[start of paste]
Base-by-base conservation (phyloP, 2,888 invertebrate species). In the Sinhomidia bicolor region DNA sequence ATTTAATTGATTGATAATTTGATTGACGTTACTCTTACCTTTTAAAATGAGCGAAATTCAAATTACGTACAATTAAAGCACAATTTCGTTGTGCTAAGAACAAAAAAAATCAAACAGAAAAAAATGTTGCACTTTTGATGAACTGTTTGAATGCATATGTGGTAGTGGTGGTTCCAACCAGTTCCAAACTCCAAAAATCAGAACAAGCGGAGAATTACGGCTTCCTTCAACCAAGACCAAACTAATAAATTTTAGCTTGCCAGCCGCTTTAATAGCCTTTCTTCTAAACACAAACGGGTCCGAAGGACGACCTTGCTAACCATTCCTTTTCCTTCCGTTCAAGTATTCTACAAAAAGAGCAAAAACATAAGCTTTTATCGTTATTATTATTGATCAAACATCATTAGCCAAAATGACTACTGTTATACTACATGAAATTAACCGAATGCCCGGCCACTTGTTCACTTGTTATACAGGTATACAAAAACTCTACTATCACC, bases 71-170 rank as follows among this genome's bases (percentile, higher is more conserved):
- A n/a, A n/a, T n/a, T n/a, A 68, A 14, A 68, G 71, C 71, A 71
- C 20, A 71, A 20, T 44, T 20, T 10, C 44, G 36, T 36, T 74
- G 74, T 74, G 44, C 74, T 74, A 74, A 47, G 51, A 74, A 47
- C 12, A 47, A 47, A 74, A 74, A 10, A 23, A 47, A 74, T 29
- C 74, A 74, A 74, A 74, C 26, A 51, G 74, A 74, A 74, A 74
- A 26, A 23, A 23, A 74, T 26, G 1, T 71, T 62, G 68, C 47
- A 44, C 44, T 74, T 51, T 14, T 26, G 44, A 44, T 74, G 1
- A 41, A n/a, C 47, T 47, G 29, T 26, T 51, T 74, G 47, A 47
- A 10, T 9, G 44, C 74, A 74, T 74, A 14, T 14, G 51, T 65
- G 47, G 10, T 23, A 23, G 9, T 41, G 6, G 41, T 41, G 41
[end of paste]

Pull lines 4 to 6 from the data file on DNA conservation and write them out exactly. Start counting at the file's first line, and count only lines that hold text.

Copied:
- G 74, T 74, G 44, C 74, T 74, A 74, A 47, G 51, A 74, A 47
- C 12, A 47, A 47, A 74, A 74, A 10, A 23, A 47, A 74, T 29
- C 74, A 74, A 74, A 74, C 26, A 51, G 74, A 74, A 74, A 74